Wednesday, December 22, 2021

My Story Matters (Women in the Lineage of Jesus): Mary, the Mother of Jesus, Part 2

As's part 2 of Mary's story.

I want to remind you: Mary was not someone special.  

She was a woman of flesh and blood, just like you and me.  

To acquire a healthy heart in the midst of difficult life circumstances is not always easy, but she reminds us that it is possible!  

No one can say Mary lived an easy, comfortable life - the Roman government put constant pressure on the Jews to conform to the will of Caesar; tax collectors continuously raised taxes, leaving their countrymen financially poor and living a hand-to-mouth existence; and, religious leaders hypocritically forced the Law, while not obeying it themselves...

Along with all this, she'd been recently betrothed - an arranged marriage, with a man, who, it turns out, treated her with honor, kindness, and love. 

But....the results of a healthy heart always lead us to the very purpose of our creation: to bring glory to God as we enjoy relationship with him.  

There is no greater gift I could wish for you this Christmas season!  

So, let’s dig in...  What more can we learn about Mary?

A Mary-Heart:

(is) Pensive – I love the way God’s Word expresses this truth,And Mary pondered these things in her heart.”  There is no question that the road to a healthy heart is through reflection.  It’s the key to processing what is happening in our lives.  When we add Scripture to our ponderings, we’re able to find the way to the “treasure” that God has in store for us (this is but another translation of this Greek word, synterreo). As we learn to meditate on what is happening in our lives, in connection with the TRUTH, God releases spiritual treasure for us to mine and guard closely.  

God's word and a pensive heart will always lead us to deeper intimacy with our heavenly Father; and deeper intimacy is what all of us really long for, whether we know it or not (Proverbs 19:22)!

(is) Prayerful 
– One doesn’t burst out in prayer the way Mary did during her interchange with Elizabeth (what we term The Magnificat) on a moment’s notice.  No, Mary practiced prayer.  She was comfortable with being vulnerable and open with the Lord in the prayer-closet of her life, way before she was able to pray publicly the way she did.  Obviously, the Holy Spirit guided her words, but I believe Mary was reared on the words of her relative David, who also knew how to pray.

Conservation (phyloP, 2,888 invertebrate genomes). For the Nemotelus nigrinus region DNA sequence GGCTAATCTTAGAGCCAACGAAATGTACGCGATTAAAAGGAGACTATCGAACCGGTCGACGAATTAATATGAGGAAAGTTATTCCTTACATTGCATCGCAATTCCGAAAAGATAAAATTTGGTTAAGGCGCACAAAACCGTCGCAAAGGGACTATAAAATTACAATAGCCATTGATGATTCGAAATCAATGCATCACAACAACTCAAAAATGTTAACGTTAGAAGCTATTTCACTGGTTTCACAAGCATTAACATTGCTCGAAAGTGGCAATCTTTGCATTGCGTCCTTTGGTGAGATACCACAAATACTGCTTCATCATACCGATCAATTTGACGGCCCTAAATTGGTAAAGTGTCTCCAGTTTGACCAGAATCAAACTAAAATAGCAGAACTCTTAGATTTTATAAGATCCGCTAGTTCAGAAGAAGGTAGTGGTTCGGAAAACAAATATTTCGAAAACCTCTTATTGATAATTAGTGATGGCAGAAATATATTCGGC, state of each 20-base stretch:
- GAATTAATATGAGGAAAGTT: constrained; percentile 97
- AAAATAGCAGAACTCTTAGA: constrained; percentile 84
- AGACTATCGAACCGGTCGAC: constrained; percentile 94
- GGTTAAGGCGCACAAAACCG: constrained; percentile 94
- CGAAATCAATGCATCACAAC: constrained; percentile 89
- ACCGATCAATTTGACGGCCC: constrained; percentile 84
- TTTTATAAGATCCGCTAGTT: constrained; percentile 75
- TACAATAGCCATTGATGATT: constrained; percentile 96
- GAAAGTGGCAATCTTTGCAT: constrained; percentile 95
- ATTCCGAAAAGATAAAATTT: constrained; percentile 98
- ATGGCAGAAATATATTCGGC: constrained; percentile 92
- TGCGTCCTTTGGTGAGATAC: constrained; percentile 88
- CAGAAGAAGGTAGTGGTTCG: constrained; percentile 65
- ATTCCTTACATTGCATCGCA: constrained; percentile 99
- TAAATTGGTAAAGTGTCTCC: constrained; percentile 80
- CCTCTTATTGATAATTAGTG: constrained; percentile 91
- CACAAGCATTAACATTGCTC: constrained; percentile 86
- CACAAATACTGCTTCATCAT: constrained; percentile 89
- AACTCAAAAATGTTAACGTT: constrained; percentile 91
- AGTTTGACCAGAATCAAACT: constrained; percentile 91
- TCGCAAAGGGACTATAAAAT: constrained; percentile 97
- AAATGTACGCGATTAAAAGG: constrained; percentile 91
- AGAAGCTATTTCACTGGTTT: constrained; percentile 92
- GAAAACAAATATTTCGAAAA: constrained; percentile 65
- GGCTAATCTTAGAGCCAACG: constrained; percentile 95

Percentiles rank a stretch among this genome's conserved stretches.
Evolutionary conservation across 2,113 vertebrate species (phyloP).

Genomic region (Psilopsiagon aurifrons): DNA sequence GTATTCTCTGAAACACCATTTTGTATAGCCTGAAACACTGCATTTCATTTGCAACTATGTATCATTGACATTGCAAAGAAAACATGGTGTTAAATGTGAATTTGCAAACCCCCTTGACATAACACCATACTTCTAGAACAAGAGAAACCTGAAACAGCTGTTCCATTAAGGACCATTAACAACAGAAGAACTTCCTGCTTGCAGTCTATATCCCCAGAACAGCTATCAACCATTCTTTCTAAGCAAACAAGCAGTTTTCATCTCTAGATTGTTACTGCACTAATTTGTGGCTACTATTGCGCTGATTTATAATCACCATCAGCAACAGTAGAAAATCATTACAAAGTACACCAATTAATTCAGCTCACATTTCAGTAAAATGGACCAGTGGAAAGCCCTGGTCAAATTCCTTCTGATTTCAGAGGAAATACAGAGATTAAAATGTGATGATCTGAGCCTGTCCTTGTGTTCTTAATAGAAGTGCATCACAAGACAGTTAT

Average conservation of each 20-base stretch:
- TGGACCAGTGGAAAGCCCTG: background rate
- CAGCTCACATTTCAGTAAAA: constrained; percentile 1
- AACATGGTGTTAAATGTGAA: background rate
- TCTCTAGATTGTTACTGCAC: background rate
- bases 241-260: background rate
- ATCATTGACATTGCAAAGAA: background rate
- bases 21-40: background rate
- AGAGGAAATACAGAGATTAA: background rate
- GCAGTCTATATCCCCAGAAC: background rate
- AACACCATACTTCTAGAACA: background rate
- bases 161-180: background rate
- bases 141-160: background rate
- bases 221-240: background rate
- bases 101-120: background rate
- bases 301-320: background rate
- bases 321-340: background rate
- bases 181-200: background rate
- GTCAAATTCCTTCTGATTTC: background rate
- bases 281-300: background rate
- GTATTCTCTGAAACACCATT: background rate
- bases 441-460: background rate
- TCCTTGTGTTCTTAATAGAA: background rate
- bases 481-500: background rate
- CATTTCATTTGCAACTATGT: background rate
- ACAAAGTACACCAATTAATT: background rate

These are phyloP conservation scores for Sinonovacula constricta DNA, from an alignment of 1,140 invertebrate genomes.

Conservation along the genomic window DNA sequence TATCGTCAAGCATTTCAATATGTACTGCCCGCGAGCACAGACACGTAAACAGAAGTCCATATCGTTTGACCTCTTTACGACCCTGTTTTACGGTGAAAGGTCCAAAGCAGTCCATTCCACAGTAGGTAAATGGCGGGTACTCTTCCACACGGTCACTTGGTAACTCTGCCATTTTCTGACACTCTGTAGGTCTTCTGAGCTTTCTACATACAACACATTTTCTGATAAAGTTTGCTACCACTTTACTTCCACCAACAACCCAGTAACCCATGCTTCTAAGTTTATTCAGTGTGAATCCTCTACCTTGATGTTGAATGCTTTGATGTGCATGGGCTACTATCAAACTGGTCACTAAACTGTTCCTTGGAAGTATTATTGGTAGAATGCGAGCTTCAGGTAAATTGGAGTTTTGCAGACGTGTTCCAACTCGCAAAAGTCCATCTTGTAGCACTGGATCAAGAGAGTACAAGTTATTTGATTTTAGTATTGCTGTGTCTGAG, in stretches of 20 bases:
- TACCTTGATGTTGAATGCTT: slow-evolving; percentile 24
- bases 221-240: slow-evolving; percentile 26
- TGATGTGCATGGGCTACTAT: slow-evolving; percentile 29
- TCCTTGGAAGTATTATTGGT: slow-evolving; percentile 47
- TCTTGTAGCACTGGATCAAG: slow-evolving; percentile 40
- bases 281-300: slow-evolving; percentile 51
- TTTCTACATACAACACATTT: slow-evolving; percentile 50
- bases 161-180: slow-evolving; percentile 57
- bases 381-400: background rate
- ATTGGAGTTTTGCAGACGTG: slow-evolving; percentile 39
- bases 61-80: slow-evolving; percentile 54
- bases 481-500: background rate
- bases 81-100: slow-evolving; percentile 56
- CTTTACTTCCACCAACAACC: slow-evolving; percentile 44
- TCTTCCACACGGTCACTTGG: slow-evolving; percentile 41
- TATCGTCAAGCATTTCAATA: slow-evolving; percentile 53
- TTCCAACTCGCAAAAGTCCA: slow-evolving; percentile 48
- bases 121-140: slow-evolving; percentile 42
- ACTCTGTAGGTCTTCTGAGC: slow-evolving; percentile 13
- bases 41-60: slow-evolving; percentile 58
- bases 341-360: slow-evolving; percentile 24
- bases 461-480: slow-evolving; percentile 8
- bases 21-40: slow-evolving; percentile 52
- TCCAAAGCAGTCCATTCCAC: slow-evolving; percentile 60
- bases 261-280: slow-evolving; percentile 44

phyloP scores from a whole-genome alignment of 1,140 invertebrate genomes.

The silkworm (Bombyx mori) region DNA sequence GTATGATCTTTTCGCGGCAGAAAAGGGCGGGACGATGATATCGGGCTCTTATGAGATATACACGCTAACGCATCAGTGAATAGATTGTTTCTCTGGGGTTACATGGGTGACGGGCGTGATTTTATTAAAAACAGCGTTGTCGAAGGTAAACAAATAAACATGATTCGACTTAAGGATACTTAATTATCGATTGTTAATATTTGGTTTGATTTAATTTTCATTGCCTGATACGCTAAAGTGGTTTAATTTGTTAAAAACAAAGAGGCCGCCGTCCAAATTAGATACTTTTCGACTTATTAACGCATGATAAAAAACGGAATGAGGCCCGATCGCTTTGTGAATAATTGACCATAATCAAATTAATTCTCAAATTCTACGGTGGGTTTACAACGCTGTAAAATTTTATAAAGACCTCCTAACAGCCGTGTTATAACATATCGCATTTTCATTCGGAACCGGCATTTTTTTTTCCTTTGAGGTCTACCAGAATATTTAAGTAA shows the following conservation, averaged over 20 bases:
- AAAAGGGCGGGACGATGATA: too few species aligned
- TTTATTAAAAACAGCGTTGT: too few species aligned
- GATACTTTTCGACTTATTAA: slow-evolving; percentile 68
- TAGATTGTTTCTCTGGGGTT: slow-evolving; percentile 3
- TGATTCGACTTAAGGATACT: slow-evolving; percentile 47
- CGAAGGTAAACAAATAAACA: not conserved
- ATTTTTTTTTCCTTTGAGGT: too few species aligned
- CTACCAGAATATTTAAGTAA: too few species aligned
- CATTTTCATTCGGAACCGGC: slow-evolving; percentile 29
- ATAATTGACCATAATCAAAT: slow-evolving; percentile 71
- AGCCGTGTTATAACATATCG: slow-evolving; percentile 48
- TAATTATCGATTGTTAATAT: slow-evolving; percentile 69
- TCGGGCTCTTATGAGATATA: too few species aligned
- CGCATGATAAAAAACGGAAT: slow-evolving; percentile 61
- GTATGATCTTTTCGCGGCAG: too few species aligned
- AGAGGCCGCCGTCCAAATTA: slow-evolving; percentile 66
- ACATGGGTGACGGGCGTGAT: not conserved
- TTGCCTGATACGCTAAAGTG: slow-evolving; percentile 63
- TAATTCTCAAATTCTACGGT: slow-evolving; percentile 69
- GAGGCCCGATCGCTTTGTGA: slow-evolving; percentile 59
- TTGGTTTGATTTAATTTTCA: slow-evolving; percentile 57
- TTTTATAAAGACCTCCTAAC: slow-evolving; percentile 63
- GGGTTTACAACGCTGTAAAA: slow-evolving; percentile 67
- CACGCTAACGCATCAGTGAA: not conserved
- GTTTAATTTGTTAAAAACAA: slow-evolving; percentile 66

“To you, O Lord, I lift up my soul; in you I trust, O my God.  Do not let me be put to shame (Ps 25:1-2).”  “Redeem Israel, O God, from all their troubles (Ps. 25:22).”  “To you I call, O Lord my Rock; do not turn a deaf ear to me. Hear my cry for mercy as I call to you for help, as I lift up my hands toward your Most Holy Place (Ps. 28:1-2).” 

(is) Poor in Spirit – Sprinkled throughout the Matthew and Luke passages, Mary is referred to as “humble.”  Those who recognize their spiritual poverty are most likely the ones who will be richly filled and blessed (Matthew 5:3).  Mary’s contagious humility reflected an incredible confidence in her God; and, it reflected the assurance she held in her identity in Him, as well.  All of this led Mary to great courage...not an absence of fear, but an absence of self.  It’s one of the critical pieces of the puzzle that helped her let go of her son, and submit to his sacrifice on her behalf, as well as ours...

(focuses on) People –  Years ago, I remember reading a novel based on the lives of Joseph and Mary.  The story ended with the birth of Jesus.  The end of the book left us with Mary looking lovingly at her son in the manger, and as she looked, the manger became over-shadowed by a cross...  The point was that from the beginning God showed the mother of our Savior that her son was born to die and his death meant the salvation of the world.  His birth and untimely death ushered in a new paradigm – a new covenant of grace.  Whether it was at that moment, or another, I don’t know, but I believe at some point Mary had to reconcile in her heart that her son was the answer to the world’s sin problem, and she surrendered to that plan.  Could I?  Don’t think so!  But that is the bottom line of proving Mary’s healthy heart.  Healthy hearts do not live self-focused; they sacrificially give for the benefit of others.  Healthy hearts are always others-focused!

May God remind you of these truths throughout this Christmas season – a season of giving selflessly to others as Christ gave for each of us!

May you all have a very Merry Christmas!

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